Adequate child care is essential to enable poor women to support their families with work outside the home. In 1994 the U.S. General Accounting Office found that offering a child care subsidy to poor mothers increased the likelihood by 15 percent that the mothers would work. An Illinois study found that 20 percent of parents who left public assistance for work returned to assistance because of child care problems. In Minnesota a study found that lack of child care caused 14 percent of parents awaiting child care subsidies to leave their jobs and rely on public assistance. These studies confirm what advocates know: Poor parents, like other parents, cannot work without child care.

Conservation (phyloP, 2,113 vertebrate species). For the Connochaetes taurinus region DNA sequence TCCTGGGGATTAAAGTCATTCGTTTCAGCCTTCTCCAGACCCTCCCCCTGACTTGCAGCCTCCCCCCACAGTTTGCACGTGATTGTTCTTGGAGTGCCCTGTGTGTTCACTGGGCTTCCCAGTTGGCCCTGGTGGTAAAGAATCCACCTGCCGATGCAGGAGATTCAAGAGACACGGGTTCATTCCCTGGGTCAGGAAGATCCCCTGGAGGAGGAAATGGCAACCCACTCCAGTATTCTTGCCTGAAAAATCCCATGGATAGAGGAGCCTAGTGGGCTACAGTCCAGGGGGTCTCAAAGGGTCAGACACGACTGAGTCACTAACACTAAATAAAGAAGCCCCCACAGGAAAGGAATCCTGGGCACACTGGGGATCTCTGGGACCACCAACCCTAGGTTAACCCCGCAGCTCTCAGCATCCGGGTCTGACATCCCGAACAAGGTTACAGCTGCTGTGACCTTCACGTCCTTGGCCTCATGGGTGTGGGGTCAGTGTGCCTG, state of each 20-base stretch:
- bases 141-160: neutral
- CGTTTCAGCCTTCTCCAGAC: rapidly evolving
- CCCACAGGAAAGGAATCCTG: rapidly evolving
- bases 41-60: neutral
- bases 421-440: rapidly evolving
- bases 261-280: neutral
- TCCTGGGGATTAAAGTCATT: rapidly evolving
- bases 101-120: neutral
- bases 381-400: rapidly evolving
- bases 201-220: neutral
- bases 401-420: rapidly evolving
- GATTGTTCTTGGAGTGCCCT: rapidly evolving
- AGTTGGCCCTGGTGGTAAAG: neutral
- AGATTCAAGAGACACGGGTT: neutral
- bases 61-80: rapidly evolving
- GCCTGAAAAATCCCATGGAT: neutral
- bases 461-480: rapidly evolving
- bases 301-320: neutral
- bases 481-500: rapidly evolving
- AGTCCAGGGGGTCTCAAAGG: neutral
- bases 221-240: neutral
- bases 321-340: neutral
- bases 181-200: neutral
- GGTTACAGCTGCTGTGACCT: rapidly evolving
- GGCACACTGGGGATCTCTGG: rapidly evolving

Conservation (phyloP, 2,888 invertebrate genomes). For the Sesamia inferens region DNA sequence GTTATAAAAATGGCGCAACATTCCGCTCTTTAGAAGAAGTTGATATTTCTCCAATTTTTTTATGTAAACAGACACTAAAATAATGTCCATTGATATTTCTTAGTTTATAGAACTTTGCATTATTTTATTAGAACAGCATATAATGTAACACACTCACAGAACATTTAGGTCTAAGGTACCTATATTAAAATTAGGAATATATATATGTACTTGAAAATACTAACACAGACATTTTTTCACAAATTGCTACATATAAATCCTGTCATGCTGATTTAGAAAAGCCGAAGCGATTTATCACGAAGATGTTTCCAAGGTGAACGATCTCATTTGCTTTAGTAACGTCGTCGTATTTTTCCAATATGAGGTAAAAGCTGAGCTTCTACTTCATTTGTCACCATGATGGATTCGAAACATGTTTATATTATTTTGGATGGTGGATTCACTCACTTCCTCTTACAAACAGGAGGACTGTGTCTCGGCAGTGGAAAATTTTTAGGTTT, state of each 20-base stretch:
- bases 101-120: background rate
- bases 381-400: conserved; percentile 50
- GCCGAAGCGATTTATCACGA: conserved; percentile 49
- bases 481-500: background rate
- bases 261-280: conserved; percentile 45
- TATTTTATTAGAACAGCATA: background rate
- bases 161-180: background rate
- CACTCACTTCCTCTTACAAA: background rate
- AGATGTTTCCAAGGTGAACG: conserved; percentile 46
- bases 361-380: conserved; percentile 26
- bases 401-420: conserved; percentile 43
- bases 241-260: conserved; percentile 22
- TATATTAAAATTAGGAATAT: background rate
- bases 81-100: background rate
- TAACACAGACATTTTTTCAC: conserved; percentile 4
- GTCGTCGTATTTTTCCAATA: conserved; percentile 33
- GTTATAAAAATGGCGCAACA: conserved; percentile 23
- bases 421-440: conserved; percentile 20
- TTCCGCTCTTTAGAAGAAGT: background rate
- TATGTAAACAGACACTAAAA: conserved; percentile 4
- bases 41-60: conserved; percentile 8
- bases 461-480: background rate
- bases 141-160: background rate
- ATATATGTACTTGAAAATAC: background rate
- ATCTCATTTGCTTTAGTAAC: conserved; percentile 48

The goal of this article is to assist advocates in helping their clients access quality child care and assuring that they do not lose needed public assistance when child care is unavailable.
32 Clearinghouse Rev. 373 (1999).
Scharf, Rebecca L.; Gong, Jo Ann C.; Bussiere, Alice; Light, Jennifer; Cohan, Marc; and Leiwant, Sherry, "Child Care in the Postwelfare Reform Era: Analysis and Strategies for Advocates" (1999). Scholarly Works. 590.